Suspected overdose in death of Jessica Fingers, former Columbia student and star athlete

jessica fingers
Jessica Fingers was on medical leave from Columbia University after having a major stroke. (Credit: Columbia University Athletics/Gene Boyars.)

Police identified the young woman found dead in a Columbia dorm room on Sunday morning as Jessica Fingers, a Columbia student and star athlete.

Fingers was on medical leave from school after having a major stroke, according to her father, Robert Bellamy. Her parents were told by a neurologist that the stroke was caused by birth control.

Her father said she was planning on returning to school in the Fall, though, and was recovering well.

“She was a vibrant, happy person,” Bellamy said. “She was the type of person that you’d want to be around.”

Bellamy said he spoke to his daughter on Saturday, and she was planning on coming home for Easter.

Jessica Fingers, 21, a student and runner at Columbia University was found dead inside a dorm room on Sunday. (Credit: Columbia University Athletics.)
Jessica Fingers, 21, a student and runner at Columbia University was found dead inside a dorm room on Sunday. (Credit: Columbia University Athletics.)

Cause of death may have been overdose

The Medical Examiner reported that Fingers had brain swelling consistent with a Methadone overdose and mixing alcohol and Xanax.

The ME did not find physical trauma or signs of foul play and authorities believe that pending a toxicology report, the death will be ruled an overdose.

Fingers’ father, Robert Bellamy, said that she was “the type of daughter every parent would love to have.”

“She just made a mistake and it killed her,” Bellamy said. “We all make poor choices in our lives, but most of the time we don’t die from them.”

Bellamy confirmed that she died from an overdose, but insisted that she did not use drugs regularly.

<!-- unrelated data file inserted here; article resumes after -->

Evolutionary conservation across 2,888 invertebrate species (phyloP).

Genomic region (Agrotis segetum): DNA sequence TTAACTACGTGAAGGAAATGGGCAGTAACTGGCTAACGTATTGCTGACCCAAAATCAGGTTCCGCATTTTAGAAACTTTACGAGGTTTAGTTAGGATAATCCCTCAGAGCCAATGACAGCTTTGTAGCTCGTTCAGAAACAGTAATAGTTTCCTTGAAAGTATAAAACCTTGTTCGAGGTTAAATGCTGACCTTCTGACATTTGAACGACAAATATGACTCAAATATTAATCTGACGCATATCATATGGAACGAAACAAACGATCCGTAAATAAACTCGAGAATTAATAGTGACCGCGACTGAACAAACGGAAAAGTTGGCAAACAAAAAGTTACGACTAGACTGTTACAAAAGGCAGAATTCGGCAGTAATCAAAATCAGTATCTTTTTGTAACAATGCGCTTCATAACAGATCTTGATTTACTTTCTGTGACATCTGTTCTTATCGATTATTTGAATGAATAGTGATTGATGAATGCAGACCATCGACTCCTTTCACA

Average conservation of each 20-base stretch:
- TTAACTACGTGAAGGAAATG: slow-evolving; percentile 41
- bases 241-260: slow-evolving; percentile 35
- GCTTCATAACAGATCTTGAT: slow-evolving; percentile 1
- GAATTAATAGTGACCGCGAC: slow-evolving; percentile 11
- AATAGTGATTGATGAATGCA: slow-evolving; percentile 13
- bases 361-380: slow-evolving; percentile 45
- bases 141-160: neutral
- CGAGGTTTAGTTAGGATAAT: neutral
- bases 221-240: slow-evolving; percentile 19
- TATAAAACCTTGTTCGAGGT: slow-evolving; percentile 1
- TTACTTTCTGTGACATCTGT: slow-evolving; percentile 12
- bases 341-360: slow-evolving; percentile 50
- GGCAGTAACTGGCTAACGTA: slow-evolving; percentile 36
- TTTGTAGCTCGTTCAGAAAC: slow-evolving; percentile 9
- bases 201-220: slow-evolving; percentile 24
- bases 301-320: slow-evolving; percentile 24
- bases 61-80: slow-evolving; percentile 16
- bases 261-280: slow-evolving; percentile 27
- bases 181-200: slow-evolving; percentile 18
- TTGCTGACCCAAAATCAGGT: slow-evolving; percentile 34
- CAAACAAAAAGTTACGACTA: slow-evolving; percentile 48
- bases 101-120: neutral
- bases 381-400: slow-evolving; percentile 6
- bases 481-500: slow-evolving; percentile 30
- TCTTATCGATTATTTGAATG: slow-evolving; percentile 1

“I know that for a fact,” her father said. “This was experimental.”

 

‘Just an incredible daughter’

Fingers was from Monticello, NY, and received a full scholarship to attend Columbia University. She was apparently recruited by many schools because of her achievements as a runner. In her senior year in high school, she finished second among Section Nine Class A cross-country runners, and sixth statewide, according to area newspaper The River Reporter.

Fingers’ father pointed out that Columbia does not give athletic scholarships, so even though she was already accepting into their track athletics program, their offer was based on her academic merits. Fingers was in the top nine percent of her high school class.

Bellamy said his daughter moved down to the city in the last three months to work in a restaurant. He said the thing she wanted most was to be a chef.

“She was almost a professional,” Bellamy recounted. “The last four or five years all she wanted was professional cooking supplies; she was an amazing pastry chef.”

He said she had just picked up running again as well.

“She was doing some running on her own, going back to competitive running would’ve been a stretch at this point,” he explained. “But it was something she loved, and she was one of the best in the country at it.”

Her father also expressed pride in Fingers academically, saying she was “brilliant and focused.”

“She was the most focused young woman I’ve ever seen in my life,” he said. “She was hard-working, she made her own money.”

“She was just an incredible daughter,” he added.

 

Follow Danielle Tcholakian on Twitter @danielleiat


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